Choice Menus come in different styles:
Simple List Menu
Weighted List Menu
Think Tac Toe Menu
Game Show Menu
Learning menu choice boards provide options for students. As teacher and author, AJ Juliani writes, “One of the basic tenets of differentiated instruction is that it allows a teacher to reach many students at different levels of understanding. By differentiating what we teach, and how we teach it, we are able to reach the entire classroom instead of the small group of students who are going to follow along with direct instruction. When we differentiate, we build the choices/options into our instruction, and conversely the learning process.”
Our goal as teachers is to figure out how to teach the same content through a student-choice of instructional experiences. Our objective is getting all students engaged and that means all students must have high attention and high commitment. One of the best and most manageable ways to do this is through choice boards and learning menus.
Here’s an example of what a “choice board” activity might look like:
The “Get to Know You Think Tac Toe” choice board provides learning activities a variety of formats and experiences. Here, they have the choice to go with what works best for them as a learner.
Author and educator Caitlyn Tucker writes about organizing a choice board menu.
“The classic 9 square model is ideal for a tic-tac-toe approach to a choice board that requires students to complete any three activities in a row across the board. Teachers can organize a choice board so that each column focuses on a particular skill or standard. Elementary teachers, who are teaching all subjects, may combine reading, math and vocabulary activities on a single board. On the other hand, a secondary teacher might design a board focused on one aspect of their curriculum, like reading or writing.
As teachers consider what types of activities to design, it’s important to keep differentiation in mind. Teachers can choose to differentiate by allowing students to decide:
- what they will produce.
- how they will engage with the information (learning modality).
- which level of complexity they are ready for.
- which activity appeals to their interests.
Caitlyn Tucker provides a template for a digital choice board using Google Documents on her blog. If you want to use this to design your own choice board, simply log into your Google account then go to “File” on this document and select “Make a copy.” It will automatically save to your Google Drive. When you design and share your choice board online you can include hyperlinks for students to visit and utilize educational digital apps and platforms.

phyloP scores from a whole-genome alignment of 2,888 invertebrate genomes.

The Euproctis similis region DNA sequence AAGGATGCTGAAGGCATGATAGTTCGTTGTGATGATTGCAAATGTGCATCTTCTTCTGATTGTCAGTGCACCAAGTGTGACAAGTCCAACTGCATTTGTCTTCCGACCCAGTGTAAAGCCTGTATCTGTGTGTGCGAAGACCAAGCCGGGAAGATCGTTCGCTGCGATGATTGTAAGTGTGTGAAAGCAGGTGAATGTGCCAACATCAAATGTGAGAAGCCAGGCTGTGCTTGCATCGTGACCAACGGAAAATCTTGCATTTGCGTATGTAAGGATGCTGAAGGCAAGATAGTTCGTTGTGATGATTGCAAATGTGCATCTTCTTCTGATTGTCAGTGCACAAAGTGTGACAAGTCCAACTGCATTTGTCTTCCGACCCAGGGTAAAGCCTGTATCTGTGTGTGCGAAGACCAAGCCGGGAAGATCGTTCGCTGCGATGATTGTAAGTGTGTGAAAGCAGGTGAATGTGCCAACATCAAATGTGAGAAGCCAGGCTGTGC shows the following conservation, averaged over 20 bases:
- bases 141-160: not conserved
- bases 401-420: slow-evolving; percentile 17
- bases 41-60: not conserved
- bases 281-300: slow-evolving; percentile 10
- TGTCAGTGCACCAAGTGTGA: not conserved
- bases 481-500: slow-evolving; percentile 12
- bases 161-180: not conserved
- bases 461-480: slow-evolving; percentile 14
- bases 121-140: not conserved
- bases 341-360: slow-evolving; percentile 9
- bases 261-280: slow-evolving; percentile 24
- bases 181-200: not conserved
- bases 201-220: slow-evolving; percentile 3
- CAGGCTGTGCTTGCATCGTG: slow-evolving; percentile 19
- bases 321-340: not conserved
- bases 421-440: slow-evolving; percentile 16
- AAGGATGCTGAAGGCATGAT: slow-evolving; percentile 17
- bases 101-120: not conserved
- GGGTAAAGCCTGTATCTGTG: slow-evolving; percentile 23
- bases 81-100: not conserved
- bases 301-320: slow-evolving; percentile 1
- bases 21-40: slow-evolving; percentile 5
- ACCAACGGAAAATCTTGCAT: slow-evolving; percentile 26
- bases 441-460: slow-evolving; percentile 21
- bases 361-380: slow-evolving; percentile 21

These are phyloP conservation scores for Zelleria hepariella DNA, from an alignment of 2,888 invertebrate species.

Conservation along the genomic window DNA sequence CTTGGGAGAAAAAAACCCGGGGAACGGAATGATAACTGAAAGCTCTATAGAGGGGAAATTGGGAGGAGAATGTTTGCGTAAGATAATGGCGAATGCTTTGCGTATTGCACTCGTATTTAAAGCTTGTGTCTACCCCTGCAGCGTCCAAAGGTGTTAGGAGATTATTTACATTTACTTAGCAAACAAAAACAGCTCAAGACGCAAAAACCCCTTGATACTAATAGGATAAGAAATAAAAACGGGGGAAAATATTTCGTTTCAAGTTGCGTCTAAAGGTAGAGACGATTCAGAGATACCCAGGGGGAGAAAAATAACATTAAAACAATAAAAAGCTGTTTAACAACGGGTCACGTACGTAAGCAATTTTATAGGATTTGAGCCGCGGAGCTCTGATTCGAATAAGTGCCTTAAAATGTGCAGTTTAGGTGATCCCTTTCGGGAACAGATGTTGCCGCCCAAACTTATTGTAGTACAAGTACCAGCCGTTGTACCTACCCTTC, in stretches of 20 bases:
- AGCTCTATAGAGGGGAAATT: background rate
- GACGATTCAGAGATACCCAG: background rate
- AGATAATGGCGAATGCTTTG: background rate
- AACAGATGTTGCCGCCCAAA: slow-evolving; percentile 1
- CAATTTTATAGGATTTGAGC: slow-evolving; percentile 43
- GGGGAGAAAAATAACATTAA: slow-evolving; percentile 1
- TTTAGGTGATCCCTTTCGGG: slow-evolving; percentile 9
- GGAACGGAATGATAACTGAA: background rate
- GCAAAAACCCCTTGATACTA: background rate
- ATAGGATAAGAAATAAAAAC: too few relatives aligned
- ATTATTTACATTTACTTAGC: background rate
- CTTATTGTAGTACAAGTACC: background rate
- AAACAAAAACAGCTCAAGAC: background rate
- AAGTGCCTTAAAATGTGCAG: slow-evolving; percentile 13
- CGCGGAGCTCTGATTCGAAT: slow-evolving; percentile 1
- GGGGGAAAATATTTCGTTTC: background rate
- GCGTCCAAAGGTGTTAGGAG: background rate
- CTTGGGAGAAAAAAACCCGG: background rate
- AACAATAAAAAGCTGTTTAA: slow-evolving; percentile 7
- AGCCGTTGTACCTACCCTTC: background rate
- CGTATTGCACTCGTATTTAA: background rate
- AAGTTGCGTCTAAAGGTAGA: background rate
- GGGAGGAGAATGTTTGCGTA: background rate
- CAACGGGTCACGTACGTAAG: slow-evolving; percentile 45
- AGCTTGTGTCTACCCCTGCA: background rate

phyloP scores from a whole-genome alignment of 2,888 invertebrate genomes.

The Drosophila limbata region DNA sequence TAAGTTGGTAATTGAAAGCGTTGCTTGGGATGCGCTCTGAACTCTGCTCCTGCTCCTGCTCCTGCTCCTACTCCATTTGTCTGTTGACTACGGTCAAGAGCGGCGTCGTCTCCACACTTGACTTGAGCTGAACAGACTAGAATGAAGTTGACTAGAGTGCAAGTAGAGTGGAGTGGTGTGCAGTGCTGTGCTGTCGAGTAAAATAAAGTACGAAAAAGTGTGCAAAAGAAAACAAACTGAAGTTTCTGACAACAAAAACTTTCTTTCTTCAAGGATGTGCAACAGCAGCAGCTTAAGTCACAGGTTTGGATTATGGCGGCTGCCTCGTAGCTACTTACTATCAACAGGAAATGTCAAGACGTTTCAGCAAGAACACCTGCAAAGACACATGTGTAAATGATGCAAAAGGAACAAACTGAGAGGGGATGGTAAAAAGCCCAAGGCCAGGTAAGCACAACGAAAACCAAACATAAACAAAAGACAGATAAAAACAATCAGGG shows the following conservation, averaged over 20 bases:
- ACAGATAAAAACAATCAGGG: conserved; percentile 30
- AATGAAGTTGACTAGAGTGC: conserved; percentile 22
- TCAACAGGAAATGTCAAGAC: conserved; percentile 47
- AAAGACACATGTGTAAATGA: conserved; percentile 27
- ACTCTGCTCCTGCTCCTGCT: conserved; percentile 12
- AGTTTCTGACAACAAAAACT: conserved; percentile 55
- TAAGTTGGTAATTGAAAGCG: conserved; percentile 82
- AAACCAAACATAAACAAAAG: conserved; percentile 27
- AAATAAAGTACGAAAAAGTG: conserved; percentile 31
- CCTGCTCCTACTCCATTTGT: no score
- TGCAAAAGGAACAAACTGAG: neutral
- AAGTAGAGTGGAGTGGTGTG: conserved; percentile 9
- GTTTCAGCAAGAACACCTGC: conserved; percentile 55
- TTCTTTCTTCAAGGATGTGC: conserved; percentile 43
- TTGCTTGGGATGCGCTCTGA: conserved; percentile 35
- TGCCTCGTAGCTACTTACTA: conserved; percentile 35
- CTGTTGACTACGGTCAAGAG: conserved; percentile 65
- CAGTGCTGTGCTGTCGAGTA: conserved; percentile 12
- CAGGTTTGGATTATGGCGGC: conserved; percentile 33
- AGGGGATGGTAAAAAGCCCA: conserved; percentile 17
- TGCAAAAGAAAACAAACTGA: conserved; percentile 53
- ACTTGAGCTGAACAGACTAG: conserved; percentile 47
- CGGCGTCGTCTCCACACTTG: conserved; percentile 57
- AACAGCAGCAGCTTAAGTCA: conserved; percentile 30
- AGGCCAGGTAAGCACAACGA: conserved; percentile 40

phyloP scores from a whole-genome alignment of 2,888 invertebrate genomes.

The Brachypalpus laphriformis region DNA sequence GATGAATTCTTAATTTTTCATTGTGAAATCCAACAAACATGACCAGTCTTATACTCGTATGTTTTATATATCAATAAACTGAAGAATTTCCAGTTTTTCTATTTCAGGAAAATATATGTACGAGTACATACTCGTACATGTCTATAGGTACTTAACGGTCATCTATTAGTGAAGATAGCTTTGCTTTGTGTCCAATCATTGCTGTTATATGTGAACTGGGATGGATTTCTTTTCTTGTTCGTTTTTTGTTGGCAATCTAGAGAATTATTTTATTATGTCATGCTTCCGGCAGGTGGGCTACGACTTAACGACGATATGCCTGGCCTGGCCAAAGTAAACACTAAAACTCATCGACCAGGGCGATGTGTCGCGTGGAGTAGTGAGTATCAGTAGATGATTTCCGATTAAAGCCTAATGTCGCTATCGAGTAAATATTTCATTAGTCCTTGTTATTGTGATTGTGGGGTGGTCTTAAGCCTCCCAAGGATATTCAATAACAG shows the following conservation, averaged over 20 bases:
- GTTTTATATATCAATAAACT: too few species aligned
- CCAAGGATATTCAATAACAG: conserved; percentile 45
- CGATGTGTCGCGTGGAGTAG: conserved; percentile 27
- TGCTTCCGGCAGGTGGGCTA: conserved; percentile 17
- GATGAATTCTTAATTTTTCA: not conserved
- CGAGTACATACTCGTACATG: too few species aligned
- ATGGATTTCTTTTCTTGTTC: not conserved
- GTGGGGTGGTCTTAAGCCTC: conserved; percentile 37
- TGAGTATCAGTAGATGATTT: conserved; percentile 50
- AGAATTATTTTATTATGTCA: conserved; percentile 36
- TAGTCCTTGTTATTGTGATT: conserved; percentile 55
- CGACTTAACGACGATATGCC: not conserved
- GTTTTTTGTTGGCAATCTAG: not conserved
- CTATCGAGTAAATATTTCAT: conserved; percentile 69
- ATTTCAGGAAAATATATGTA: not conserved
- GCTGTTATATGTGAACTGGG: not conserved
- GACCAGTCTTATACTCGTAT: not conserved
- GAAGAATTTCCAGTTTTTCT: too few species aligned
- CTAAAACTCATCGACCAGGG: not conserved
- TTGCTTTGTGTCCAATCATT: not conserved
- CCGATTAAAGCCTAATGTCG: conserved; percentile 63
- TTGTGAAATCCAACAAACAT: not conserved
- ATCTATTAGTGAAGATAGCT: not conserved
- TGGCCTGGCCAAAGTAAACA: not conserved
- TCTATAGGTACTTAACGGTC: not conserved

If you want to break out of the tic tac toe style choice board, you might consider these different styles:
2-5-8 Menu and Dinner Menu choice boards are presented in a list providing options for students to complete. For the 2-5-8 Choice Menu students choose to complete two activities that total 10 points. See the example below for an outside reading assignment.
Check out this Dinner Menu example below. Students select three learning activities in each category to show their understanding and new knowledge.
Choice Board Menus are great assessment tools, learning activities, and planning out a unit of study. A game show Choice Board or Bingo Board can be utilized over the course of many weeks for students to complete the entire board or a one time learning activity where students choose a single row or column. For example, The Rowdy Math Teacher created a nine week game show menu for students to complete one activity from each column and accumulate a target number of points each week. Notice the free choices at the bottom. This allows students additional choice and opportunities to demonstrate their own creativity in the selection of tasks that are of interest to them.
Choice Boards provide students with the power to choose “how” to learn a particular subject or concept. This freedom encourages them to be more responsible, accountable and independent in their learning. It also allows them to work on the activities at their own pace.